Denise Baron, Benjamin E Lauderdale, and Jennifer Sheehy-Skeffington, “A Leader Who Sees the World as I Do: Voters Prefer Candidates Whose Statements Reveal Matching Social-Psychological Attitudes”, Political Pyschology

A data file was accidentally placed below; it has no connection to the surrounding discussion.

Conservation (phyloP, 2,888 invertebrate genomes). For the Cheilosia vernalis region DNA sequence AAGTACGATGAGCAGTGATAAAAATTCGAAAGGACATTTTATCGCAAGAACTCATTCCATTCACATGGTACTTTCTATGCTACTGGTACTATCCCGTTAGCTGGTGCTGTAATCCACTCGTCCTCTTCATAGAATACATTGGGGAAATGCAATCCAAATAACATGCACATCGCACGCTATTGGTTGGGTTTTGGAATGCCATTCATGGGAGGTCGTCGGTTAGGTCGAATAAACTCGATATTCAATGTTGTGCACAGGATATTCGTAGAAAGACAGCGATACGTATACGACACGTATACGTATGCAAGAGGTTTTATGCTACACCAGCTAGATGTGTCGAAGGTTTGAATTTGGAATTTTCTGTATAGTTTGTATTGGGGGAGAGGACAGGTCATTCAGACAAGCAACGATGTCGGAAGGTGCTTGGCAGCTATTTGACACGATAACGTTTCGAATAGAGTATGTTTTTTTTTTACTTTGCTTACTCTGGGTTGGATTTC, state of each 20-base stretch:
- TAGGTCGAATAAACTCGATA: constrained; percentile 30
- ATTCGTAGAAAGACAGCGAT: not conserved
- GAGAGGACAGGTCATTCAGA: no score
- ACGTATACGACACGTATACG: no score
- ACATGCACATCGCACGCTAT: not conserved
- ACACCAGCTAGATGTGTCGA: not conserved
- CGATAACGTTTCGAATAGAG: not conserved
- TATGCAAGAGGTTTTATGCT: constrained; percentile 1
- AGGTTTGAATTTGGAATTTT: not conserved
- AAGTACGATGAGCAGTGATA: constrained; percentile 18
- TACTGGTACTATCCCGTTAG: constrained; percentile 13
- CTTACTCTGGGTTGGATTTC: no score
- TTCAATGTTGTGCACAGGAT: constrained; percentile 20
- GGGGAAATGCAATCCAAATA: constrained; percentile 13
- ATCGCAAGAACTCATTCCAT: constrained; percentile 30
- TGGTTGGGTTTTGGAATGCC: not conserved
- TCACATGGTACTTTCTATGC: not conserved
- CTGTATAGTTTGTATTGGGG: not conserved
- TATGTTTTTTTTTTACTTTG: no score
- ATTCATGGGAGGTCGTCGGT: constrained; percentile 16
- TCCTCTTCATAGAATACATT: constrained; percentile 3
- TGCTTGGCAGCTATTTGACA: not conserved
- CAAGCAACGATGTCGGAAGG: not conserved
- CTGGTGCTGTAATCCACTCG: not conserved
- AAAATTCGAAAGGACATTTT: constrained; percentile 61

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Politicians are increasingly able to communicate their values, attitudes, and concerns directly to voters. Yet little is known about which of these signals resonate with voters and why. We employ a discrete choice experiment to investigate whether and which social-psychological attitudes predict how adult British voters respond to corresponding attitudinal signals communicated by candidates in hypothetical social media posts. For all attitudes studied, covering social feelings (trust, collective nostalgia), social perceptions (nationalism, populist sentiment), and social commitments (national identification, authoritarianism, egalitarianism), we find that participants are much more likely to vote for candidates who signal proximity to their own attitudinal position and less likely for candidates who signal opposing views. The strongest effects were observed for national identification, authoritarianism, and egalitarianism, indicating the importance of commitment to a shared group and to particular principles for distributing power and resources within and between groups. We further demonstrate that social-psychological attitudes are not acting as mere proxies for participants’ past votes or left–right ideology. Our results extend adaptive followership theory to incorporate preferences concerning intragroup coordination and intergroup hierarchy, while highlighting the social-psychological dynamics of political communication that may transcend the concerns of particular election cycles.

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